As a result of its interdisciplinary nature, the EPS graduate curriculum allows considerable flexibility in accommodating diverse undergraduate backgrounds, and graduate programs with various specializations can be pursued at the center. These specializations include reliability, mechanics, vibrations, computer aided design, electrical contacts and connectors, thermal engineering, high temperature electronics, optoelectronics, electronics manufacturing with an emphasis on environmentally friendly processes, electromagnetic compatibility and cost analysis for electronic systems. For a typical Master of Science degree plan - click here.
The Frequently Asked Questions page covers other common issues.
EPS Research Areas : Research areas addressed by the EPS curriculum are listed below. Each of these areas has a breadth of faculty involvement as well as collaborative activities with our partners.
Contacts and Connectors
Substrates and Circuit Card Assemblies
Thermal Management and Assessment
Stress Characterization and Management
Accelerated Screens and Test
Parts Selection and Management
Risk Assessment of Electronic Systems
Life Cycle Economics
Electromagnetic Compatibility and Interference
Electromagnetic Wave-Material Interaction
Electromagnetic Propagation Measurements
These research areas cover all levels of electronic products:
Components and Interconnects: multi chip modules (MCM)-L: laminated substrates, MCM-C: ceramic substrates, MCM-D: thin-film substrates, attachments, die attach, 3-D packaging, wire bonds, chip-on-board, flip chip, optical interconnects, leads and lead frames, metal and ceramic cases, lid seals, and lead seals, plastic encapsulated packaging, resistors/capacitors/other passives, power devices, flat panel displays, and high temperature devices
Circuit Cards and Interconnects: area array interconnects; ball grid arrays/pin grid arrays, solder joints, flux-less, lead-free and composite solder, plated-through holes and vias, printed wire board assemblies; modeling, design for environment, placement and routing, flex and rigid flex circuits, connectors, heat sinks/spreaders, liquid flow through cooling, phase change material (PCM) cooling, high temperature electronics and conformal coating
Boxes and Systems: enclosures, fasteners and hold-sown hardware, cables, connectors, card guides and mounts, racks, vibration isolators, power supplies, high temperature electronics, forced air cooling, passive cooling and liquid cooling.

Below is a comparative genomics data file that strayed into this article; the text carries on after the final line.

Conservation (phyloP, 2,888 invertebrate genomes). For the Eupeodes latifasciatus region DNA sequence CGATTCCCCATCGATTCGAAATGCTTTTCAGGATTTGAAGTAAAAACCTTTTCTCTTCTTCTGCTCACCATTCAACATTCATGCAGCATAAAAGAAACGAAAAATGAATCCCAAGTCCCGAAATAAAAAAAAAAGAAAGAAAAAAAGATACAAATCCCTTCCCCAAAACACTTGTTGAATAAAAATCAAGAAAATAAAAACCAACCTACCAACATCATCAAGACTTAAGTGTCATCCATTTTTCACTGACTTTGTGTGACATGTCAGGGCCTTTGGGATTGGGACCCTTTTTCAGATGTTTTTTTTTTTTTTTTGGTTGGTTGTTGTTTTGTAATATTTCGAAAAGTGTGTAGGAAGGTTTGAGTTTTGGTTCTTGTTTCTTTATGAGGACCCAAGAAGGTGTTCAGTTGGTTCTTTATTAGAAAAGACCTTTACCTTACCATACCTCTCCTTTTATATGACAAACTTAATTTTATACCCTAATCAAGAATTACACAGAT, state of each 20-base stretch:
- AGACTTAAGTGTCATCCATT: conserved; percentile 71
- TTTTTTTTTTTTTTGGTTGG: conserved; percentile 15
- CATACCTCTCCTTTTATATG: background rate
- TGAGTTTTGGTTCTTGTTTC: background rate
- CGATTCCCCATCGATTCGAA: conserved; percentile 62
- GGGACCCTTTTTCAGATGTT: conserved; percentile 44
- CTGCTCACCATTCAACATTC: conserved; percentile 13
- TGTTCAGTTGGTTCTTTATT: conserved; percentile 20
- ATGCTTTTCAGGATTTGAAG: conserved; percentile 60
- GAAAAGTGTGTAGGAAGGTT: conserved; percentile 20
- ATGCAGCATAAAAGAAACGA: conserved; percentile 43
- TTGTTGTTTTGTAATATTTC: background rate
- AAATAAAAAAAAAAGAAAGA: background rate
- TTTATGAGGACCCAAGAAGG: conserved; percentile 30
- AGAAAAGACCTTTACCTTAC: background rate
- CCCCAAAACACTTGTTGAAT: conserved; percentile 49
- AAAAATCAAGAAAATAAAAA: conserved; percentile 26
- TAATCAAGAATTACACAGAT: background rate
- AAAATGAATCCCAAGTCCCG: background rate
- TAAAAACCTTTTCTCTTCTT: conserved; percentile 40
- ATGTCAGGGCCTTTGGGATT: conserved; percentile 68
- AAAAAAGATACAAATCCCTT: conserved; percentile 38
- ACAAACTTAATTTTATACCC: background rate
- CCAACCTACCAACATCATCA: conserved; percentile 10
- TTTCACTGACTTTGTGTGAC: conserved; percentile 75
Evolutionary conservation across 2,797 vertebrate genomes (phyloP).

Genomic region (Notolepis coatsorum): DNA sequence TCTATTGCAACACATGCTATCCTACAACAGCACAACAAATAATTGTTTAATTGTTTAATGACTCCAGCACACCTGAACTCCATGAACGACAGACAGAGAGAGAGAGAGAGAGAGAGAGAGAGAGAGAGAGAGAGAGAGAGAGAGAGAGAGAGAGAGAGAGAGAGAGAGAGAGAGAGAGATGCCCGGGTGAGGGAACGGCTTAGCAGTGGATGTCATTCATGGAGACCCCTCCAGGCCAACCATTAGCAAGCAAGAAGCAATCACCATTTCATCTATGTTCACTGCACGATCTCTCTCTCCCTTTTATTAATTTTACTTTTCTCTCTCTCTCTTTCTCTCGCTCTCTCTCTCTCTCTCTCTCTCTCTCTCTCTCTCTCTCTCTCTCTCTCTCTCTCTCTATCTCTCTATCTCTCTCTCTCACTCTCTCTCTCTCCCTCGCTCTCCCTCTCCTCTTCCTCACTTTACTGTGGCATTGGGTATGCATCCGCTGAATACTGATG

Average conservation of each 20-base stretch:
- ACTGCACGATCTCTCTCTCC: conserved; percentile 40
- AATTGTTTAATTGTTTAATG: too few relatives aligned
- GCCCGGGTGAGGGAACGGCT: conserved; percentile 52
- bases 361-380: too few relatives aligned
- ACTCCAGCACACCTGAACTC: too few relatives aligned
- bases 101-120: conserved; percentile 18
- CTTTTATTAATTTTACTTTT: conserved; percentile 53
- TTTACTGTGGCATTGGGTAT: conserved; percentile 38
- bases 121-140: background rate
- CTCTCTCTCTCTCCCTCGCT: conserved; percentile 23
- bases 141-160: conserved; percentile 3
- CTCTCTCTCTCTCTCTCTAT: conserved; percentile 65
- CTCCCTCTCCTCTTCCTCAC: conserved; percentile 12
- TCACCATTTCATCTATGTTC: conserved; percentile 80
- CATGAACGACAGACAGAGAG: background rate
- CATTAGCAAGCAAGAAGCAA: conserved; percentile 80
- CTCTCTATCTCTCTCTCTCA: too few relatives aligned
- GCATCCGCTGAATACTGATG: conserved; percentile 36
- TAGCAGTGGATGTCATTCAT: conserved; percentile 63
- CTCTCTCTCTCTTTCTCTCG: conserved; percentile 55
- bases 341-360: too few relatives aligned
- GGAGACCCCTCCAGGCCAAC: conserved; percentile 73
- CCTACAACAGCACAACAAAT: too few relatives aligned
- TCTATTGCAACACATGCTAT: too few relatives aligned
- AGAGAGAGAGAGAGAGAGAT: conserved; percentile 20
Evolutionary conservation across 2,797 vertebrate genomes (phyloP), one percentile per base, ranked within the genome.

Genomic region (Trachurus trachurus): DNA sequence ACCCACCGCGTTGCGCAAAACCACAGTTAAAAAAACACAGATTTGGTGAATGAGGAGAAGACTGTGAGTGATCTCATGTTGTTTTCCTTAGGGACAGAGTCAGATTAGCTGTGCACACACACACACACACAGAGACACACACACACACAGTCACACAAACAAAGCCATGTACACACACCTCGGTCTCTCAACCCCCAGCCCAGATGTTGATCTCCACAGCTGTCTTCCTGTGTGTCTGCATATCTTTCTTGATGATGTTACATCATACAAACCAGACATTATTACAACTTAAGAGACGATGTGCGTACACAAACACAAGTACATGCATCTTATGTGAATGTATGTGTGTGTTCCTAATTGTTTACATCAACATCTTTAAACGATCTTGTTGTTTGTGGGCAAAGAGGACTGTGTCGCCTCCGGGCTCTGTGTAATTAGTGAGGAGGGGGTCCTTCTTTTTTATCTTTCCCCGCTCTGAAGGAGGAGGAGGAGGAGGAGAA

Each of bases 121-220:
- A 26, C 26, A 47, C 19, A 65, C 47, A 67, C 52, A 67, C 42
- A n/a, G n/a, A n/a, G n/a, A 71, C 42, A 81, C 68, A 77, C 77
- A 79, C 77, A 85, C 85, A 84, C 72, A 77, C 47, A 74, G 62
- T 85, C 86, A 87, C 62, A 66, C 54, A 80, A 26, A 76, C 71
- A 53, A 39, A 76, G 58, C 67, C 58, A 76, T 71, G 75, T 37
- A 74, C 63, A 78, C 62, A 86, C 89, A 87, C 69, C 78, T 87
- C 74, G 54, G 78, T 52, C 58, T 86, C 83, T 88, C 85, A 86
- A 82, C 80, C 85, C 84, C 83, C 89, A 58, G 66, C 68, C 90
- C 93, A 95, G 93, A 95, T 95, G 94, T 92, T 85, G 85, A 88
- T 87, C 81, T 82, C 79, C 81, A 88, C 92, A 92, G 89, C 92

Supply Chain of Electronic Products: electronic parts selection and manufacturing, life cycle cost analysis, electronic manufacturing services, and supply chain creation and management.
Course Selection: Under the guidance of their advisor, students select course work that sets forth the entire program of study that will be undertaken to satisfy the objectives for the degree. The course selection is tailored on individual basis to meet students' needs and in such a way that a student may specialize in one of the many focus areas in electronic products. For the list of graduate courses offered within the electronic products and systems area of specialization in the Department of Mechanical Engineering, click here.
Two scenarios for M.S. and Ph.D. degree requirements are given below. For more information contact the individual faculty. For the list and contact information click here
Representative Selection 1: Electronics Packaging with Emphasis on solids and mechanics of materials
M.S. Degree Courses: Mechanical Fundamentals of Electronic Systems, Electronic Product Development, Mechanics of Photonic Systems, Modeling Material Behavior, Computer Aided Manufacturing, Linear Vibrations, Advanced Mechanical, Engineering Analysis I, Manufacturing Technologies for Electronic Systems
Ph.D. Degree Courses: In addition to the above for the M.S., Micro- and Nano-Structural Characterization, High-Power and High-Temperature Electronics, Experimental Mechanics, Applied Finite Element Methods, Numerical Analysis I
Representative Selection 2: Emphasis on thermal engineering